The True Infinity

It is very possible to have an infinite set that doesn’t contain everything. For example, “all the integers above one-billion” is an infinite set, even though it’s missing possible numbers.

Then, I learn that there are infinities above infinities, like aleph-one, aleph-two, etc., and that the infinity I knew all my life was just Aleph-null.

So, my question is: Is there a number that is the True Infinity, that contains everything, and leaves nothing out?

My guess is that Aleph-infinity would: an infinity of infinity of infinity… ad infinitum. :slight_smile:

Infinity is not a number, and can’t be thought of as such. The example you gave, the set of integers above one billion vs. the set of all integers, are both infinate, because they go on forever. Something that is infinate does not have to encompass everything, though. It just has to not end.

I dunno anything about this aleph stuff, though.

No, there is no set that contains everything. For any set S, the powerset of S (the set of all subsets of S) is of bigger cardinality. But if a set S contains all the members of a set T, then S is of no smaller cardinality than T. So the universal set is at once smaller and no smaller than its powerset, and there is no universal set.

There are also infinite cardinals that are bigger than any aleph, but that’s a technical matter.

From Beginnings of set theory


But wait a minute, what about Über-infinity + 1? Crap!

Your question is one more of semantics than the concept of infinity. Listen to Friedo.


Ahhh - infinity - a concept that never ends.

As you may have guessed by now, the Alephs keep on going even after the subscript has become infinite. So you can have Aleph_Aleph_1, and so on. A good book for an account of the infinite cardinals and ordinals, together with some speculation on their metaphysical significance, can be found in Rudy Rucker’s Infinity and the Mind

lexi quotes the following from a website:

> Mathematicians divide infinite sets into two categories,
> countable and uncountable sets.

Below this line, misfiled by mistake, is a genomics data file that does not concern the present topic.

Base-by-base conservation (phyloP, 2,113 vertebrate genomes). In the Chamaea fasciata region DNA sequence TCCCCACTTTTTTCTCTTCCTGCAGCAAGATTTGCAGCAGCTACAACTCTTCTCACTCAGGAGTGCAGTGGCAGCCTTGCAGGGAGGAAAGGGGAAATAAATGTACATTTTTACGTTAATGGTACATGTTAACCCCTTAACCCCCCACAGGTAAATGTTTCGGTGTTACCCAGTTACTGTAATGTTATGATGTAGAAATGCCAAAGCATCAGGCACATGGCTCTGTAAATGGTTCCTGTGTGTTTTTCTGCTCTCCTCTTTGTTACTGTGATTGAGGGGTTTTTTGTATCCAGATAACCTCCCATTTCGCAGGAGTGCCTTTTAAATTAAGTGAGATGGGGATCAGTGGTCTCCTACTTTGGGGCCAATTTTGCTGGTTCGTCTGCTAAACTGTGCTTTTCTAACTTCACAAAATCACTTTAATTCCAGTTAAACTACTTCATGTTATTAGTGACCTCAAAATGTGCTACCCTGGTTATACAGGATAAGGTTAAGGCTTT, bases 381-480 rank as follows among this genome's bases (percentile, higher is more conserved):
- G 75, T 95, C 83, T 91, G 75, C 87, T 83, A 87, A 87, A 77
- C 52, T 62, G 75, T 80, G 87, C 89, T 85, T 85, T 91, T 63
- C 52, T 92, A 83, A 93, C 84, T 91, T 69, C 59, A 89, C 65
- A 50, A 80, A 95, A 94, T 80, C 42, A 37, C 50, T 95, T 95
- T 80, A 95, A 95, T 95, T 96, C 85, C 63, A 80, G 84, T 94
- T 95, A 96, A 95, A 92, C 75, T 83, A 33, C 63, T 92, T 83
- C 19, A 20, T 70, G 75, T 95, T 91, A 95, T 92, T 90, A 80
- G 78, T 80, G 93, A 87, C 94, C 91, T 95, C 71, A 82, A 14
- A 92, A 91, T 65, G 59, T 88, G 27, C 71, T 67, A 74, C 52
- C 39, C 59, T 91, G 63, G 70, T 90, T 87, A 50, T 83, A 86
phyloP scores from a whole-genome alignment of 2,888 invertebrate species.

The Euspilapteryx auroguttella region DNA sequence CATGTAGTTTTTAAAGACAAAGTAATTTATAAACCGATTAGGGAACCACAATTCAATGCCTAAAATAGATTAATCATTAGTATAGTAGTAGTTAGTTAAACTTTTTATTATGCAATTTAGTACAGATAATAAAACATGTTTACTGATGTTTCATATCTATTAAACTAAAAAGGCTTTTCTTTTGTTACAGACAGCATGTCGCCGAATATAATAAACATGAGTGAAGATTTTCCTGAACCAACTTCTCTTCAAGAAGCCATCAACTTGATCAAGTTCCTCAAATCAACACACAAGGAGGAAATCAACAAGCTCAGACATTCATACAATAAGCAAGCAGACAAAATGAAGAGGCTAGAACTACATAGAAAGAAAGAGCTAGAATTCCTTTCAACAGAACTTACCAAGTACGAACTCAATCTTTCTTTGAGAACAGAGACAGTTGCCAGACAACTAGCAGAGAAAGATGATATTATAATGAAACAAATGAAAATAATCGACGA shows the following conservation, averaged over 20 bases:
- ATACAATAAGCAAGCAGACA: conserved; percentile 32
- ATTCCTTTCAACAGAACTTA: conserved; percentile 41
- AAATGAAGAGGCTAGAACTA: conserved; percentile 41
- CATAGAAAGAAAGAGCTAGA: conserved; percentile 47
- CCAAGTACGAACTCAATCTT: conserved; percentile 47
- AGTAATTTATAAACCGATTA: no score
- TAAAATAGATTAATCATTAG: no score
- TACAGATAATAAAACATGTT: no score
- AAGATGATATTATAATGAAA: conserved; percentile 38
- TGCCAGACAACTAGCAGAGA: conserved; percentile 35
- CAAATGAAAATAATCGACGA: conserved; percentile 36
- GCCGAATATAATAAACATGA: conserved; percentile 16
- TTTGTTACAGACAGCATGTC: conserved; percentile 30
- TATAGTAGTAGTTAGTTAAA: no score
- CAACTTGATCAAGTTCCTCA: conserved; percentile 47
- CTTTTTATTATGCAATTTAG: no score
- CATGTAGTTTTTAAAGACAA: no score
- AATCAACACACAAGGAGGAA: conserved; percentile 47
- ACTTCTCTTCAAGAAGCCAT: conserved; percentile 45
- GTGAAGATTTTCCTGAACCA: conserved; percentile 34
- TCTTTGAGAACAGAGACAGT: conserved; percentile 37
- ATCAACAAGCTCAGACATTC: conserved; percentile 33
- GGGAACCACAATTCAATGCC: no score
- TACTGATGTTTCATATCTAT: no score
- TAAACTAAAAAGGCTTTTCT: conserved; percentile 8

Well, no, not really. Mathematicians say that there are many kinds of infinity. The smallest of these is Aleph Null, which is a countable infinity. All infinities greater than that are uncountable infinities.

Mike38722 writes:

> My guess is that Aleph-infinity would: an infinity of infinity of
> infinity… ad infinitum.

Well, no, not really. In so far as I can interpret this, this is not Aleph Infinity, but just Aleph One (the infinity which is the number of the power set of Aleph Null). I will assume that the “infinity” that you are using in your definition is Aleph Null. So your definition means Aleph Null times Aleph Null times Aleph Null times . . ., etc. Now, if there had only been a finite number of Aleph Nulls being multiplied together, the product would still be Aleph Null. But since you want to know what the product of Aleph Null multiplied times itself Aleph Null times is, that’s Aleph Null to the power of Aleph Null, and that equals Aleph One.

Ok. I was looking forward to this fall semester when I will be taking chem 1 and college algebra. I am now scared. I know you are going further than just plain college algebra, but I also have calculus and trig ahead of me.

I know nothing.
The only calculus I know is the calculi that can grow in various parts of your body.


You’re not going to learn about the different kinds of infinity in your class this fall. It’s the sort of thing not taught even to undergraduate math majors until at least their junior year in college. Usually it’s taught in a course called “Set Theory”.

Thank goodness. But I’m still coming back here when I get stumped.
Should I worry about the Plane Trig and Quantitative Analysis? Or general physics?

Wait, I’m very confused. How can there be “more” of one infinity than another infinity? They are both unending, and therefore comparisons are impossible, right?
Also, to me, it would seem redundant to take an Aleph-infinity, an infinite amount of infinities? What? It was already infinite to begin with! It seems you can’t have anything more than infinity, because by definition it is already boundless. Adding anything to it still brings you to an answer of infinity.
I must be missing something. My high-school calc. course would never cover something like this…and I figure just about all of you know more about this than I do. Could someone help?

Look up Cantor’s diagonal proof. I’m sure there are good explanations on the web, I’ll take a quick crack at it.

You probably know that there is an infinity of integers, and an infinity of real numbers between 0 and 1. So let’s say you try to count them (I’m putting brackets around special digits):

1 0.[1]234552358…
2 0.2[8]3768295…
3 0.28[4]5638387…
4 0.847[8]4847…

and so on. Even if you list goes on forever, Cantor showed that you can always use this list to generate a real number that is not on the list! Just do it by going along the “diagonal” digits after the decimal, making sure you chose a digit that is different from the corresponding one on the list, in this example I could use


and keep going. A number constructed this way will be different from every one on your list - proving that the real numbers are uncountable, and that there must be “more” real numbers than integers. (the math experts here may point out that I’ve skipped a few details, but I hope I gave the proper flavor of the proof).